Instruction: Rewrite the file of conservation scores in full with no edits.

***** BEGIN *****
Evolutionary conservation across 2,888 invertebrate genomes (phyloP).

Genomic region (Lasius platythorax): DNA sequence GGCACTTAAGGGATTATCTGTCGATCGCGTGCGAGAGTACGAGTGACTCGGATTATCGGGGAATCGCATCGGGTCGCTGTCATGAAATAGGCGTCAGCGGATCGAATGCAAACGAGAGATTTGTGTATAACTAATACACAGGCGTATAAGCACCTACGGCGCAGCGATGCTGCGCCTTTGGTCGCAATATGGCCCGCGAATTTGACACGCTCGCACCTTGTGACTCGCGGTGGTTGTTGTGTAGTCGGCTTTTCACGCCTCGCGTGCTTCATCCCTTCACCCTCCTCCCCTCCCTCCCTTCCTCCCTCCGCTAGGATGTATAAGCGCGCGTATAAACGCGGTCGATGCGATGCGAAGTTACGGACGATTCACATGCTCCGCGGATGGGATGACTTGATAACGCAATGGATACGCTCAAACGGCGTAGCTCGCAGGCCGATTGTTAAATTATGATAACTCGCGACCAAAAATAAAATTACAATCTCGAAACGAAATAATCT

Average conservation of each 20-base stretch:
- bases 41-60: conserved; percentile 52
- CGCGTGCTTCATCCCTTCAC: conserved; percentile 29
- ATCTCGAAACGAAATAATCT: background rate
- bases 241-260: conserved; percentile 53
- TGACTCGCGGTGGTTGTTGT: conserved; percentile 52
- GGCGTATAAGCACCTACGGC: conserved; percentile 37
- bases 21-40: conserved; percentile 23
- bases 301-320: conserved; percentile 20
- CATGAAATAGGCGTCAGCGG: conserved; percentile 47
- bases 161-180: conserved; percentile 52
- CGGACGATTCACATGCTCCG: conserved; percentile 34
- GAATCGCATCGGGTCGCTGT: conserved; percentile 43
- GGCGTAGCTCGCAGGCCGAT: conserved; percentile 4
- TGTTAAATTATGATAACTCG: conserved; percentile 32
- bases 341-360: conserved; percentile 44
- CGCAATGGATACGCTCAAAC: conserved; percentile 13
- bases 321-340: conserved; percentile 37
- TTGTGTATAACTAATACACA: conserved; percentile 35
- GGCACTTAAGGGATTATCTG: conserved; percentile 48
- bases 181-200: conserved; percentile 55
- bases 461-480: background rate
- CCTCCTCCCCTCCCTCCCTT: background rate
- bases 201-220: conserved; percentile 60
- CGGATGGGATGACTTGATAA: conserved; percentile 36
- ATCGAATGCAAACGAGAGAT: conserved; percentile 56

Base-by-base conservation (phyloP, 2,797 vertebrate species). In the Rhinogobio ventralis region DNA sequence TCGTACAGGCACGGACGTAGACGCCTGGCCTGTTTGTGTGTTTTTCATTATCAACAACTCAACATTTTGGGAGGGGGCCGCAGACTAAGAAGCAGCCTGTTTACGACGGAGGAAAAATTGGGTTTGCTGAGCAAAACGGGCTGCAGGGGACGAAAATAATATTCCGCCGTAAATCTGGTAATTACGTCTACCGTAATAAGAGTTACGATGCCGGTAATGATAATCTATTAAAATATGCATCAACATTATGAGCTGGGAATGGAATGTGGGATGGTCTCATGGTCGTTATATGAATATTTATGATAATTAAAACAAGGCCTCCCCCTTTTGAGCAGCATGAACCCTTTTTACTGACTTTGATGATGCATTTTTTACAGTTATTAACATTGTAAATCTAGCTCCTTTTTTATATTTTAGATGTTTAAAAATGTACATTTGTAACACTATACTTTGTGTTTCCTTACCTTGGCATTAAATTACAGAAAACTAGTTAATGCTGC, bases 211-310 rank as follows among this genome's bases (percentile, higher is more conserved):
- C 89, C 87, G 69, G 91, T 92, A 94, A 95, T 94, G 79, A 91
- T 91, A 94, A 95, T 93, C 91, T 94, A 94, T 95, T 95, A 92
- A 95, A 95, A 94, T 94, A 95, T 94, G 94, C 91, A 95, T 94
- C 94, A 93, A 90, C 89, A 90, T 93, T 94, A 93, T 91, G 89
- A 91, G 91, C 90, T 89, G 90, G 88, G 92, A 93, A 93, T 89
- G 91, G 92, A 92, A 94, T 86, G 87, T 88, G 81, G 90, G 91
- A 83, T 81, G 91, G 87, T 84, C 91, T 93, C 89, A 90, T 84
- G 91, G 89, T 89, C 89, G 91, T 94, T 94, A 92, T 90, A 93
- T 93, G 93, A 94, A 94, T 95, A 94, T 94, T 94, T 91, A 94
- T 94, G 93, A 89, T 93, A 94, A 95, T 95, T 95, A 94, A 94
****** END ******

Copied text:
Evolutionary conservation across 2,888 invertebrate genomes (phyloP).

Genomic region (Lasius platythorax): DNA sequence GGCACTTAAGGGATTATCTGTCGATCGCGTGCGAGAGTACGAGTGACTCGGATTATCGGGGAATCGCATCGGGTCGCTGTCATGAAATAGGCGTCAGCGGATCGAATGCAAACGAGAGATTTGTGTATAACTAATACACAGGCGTATAAGCACCTACGGCGCAGCGATGCTGCGCCTTTGGTCGCAATATGGCCCGCGAATTTGACACGCTCGCACCTTGTGACTCGCGGTGGTTGTTGTGTAGTCGGCTTTTCACGCCTCGCGTGCTTCATCCCTTCACCCTCCTCCCCTCCCTCCCTTCCTCCCTCCGCTAGGATGTATAAGCGCGCGTATAAACGCGGTCGATGCGATGCGAAGTTACGGACGATTCACATGCTCCGCGGATGGGATGACTTGATAACGCAATGGATACGCTCAAACGGCGTAGCTCGCAGGCCGATTGTTAAATTATGATAACTCGCGACCAAAAATAAAATTACAATCTCGAAACGAAATAATCT

Average conservation of each 20-base stretch:
- bases 41-60: conserved; percentile 52
- CGCGTGCTTCATCCCTTCAC: conserved; percentile 29
- ATCTCGAAACGAAATAATCT: background rate
- bases 241-260: conserved; percentile 53
- TGACTCGCGGTGGTTGTTGT: conserved; percentile 52
- GGCGTATAAGCACCTACGGC: conserved; percentile 37
- bases 21-40: conserved; percentile 23
- bases 301-320: conserved; percentile 20
- CATGAAATAGGCGTCAGCGG: conserved; percentile 47
- bases 161-180: conserved; percentile 52
- CGGACGATTCACATGCTCCG: conserved; percentile 34
- GAATCGCATCGGGTCGCTGT: conserved; percentile 43
- GGCGTAGCTCGCAGGCCGAT: conserved; percentile 4
- TGTTAAATTATGATAACTCG: conserved; percentile 32
- bases 341-360: conserved; percentile 44
- CGCAATGGATACGCTCAAAC: conserved; percentile 13
- bases 321-340: conserved; percentile 37
- TTGTGTATAACTAATACACA: conserved; percentile 35
- GGCACTTAAGGGATTATCTG: conserved; percentile 48
- bases 181-200: conserved; percentile 55
- bases 461-480: background rate
- CCTCCTCCCCTCCCTCCCTT: background rate
- bases 201-220: conserved; percentile 60
- CGGATGGGATGACTTGATAA: conserved; percentile 36
- ATCGAATGCAAACGAGAGAT: conserved; percentile 56

Base-by-base conservation (phyloP, 2,797 vertebrate species). In the Rhinogobio ventralis region DNA sequence TCGTACAGGCACGGACGTAGACGCCTGGCCTGTTTGTGTGTTTTTCATTATCAACAACTCAACATTTTGGGAGGGGGCCGCAGACTAAGAAGCAGCCTGTTTACGACGGAGGAAAAATTGGGTTTGCTGAGCAAAACGGGCTGCAGGGGACGAAAATAATATTCCGCCGTAAATCTGGTAATTACGTCTACCGTAATAAGAGTTACGATGCCGGTAATGATAATCTATTAAAATATGCATCAACATTATGAGCTGGGAATGGAATGTGGGATGGTCTCATGGTCGTTATATGAATATTTATGATAATTAAAACAAGGCCTCCCCCTTTTGAGCAGCATGAACCCTTTTTACTGACTTTGATGATGCATTTTTTACAGTTATTAACATTGTAAATCTAGCTCCTTTTTTATATTTTAGATGTTTAAAAATGTACATTTGTAACACTATACTTTGTGTTTCCTTACCTTGGCATTAAATTACAGAAAACTAGTTAATGCTGC, bases 211-310 rank as follows among this genome's bases (percentile, higher is more conserved):
- C 89, C 87, G 69, G 91, T 92, A 94, A 95, T 94, G 79, A 91
- T 91, A 94, A 95, T 93, C 91, T 94, A 94, T 95, T 95, A 92
- A 95, A 95, A 94, T 94, A 95, T 94, G 94, C 91, A 95, T 94
- C 94, A 93, A 90, C 89, A 90, T 93, T 94, A 93, T 91, G 89
- A 91, G 91, C 90, T 89, G 90, G 88, G 92, A 93, A 93, T 89
- G 91, G 92, A 92, A 94, T 86, G 87, T 88, G 81, G 90, G 91
- A 83, T 81, G 91, G 87, T 84, C 91, T 93, C 89, A 90, T 84
- G 91, G 89, T 89, C 89, G 91, T 94, T 94, A 92, T 90, A 93
- T 93, G 93, A 94, A 94, T 95, A 94, T 94, T 94, T 91, A 94
- T 94, G 93, A 89, T 93, A 94, A 95, T 95, T 95, A 94, A 94